Empire Cinema Haymarket, London – until 2 September 2018
I’ve known for a while that Edward Albee wanted Who’s Afraid of Virginia Woolf to be a quartet for four gay men, and pondered how Noel Coward’s Private Lives would work if all four partners were also male. But until seeing this refreshed version of Emma Rice’s Brief Encounter and reading her programme notes, had not considered that the illicit affair of Laura and Alec – played by Celia Johnson and Trevor Howard in the 1945 film – might be code for forbidden gay love.
So different is the morality of 1938 from today’s that it’s a perfectly valid suggestion that Coward might – in portraying two people so trapped in their social conventions they are unable to acknowledge and act on the love they share – be identifying the problems of gay men at the time. It is also set in the same period as Quentin Crisp’s twilight-world adventures later revealed in The Naked Civil Servant.
I think it’s more likely that Coward, trapped between his own personal horror of buggery and fawning attention of the London elites, would not have been so bold as to do this deliberately, but it’s an added layer of amusement to apply to Kneehigh’s bold and mostly enjoyable staging of the classic film.
Rice has opened out the story from the realistic three-hankie weepie at its centre, well delivered by Isabel Pollen and Jim Sturgeon, to a railway-station romp with characters played to cartoonish effect but by seriously excellent actors such as Beverly Rudd’s gawp of a tearoom waitress, overseen by Lucy Thackeray’s starched-apron-over-voluptuous-femme-fatale manageress Myrtle.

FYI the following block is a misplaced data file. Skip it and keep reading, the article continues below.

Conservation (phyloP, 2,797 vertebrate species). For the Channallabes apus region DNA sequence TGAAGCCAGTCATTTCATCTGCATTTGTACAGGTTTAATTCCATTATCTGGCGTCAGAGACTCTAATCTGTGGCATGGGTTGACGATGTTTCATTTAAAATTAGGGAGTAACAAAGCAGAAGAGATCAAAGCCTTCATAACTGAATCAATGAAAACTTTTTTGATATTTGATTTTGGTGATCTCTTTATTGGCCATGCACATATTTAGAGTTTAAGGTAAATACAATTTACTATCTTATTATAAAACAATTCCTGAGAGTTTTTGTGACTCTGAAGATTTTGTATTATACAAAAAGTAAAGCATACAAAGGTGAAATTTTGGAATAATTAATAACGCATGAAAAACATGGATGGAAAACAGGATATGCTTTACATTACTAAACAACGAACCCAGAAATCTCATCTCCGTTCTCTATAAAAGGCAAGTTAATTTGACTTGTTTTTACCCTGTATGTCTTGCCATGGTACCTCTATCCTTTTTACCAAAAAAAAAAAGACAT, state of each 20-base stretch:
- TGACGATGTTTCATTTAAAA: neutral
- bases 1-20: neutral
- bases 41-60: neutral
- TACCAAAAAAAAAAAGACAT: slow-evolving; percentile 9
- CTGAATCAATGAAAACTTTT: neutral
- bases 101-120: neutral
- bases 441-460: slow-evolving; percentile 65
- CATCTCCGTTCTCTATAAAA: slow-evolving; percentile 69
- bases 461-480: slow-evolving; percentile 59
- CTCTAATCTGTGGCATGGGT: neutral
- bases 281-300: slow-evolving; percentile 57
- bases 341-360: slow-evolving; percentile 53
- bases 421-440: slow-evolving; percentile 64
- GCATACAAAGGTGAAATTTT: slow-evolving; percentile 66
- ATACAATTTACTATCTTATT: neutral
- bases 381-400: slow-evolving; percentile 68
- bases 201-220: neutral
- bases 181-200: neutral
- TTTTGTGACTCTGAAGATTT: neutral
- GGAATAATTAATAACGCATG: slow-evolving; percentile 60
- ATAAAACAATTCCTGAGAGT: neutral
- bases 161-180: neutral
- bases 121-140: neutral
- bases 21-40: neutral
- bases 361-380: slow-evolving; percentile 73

Best of all, actor-musician Jos Slovick plays Rudd’s anxious suitor Stanley with delicious awkwardness contrasting his remarkable singing and musicianship in many of Coward’s numbers which have been seductively rearranged at slow, bluesy tempi to give them new meaning and depth by Kneehigh’s Stu Barker.
Pollen’s shows Laura’s many moods beautifully – and when she returns home at the end, opens the piano and mimes playing to the climax of the film it’s convincing, but I thought what a tremendous coup de theatre it would be if Rice had actually found an actress who could play the Rachmaninoff Piano Concerto.
The interactive movie footage is well done, there are trains enough to satisfy the most diligent railway enthusiast and the breaking waves motif is clever. Maybe it’s a pity they couldn’t have intercut some of the David Lean film, it’s still a classic.
But, in its own way, so is this production.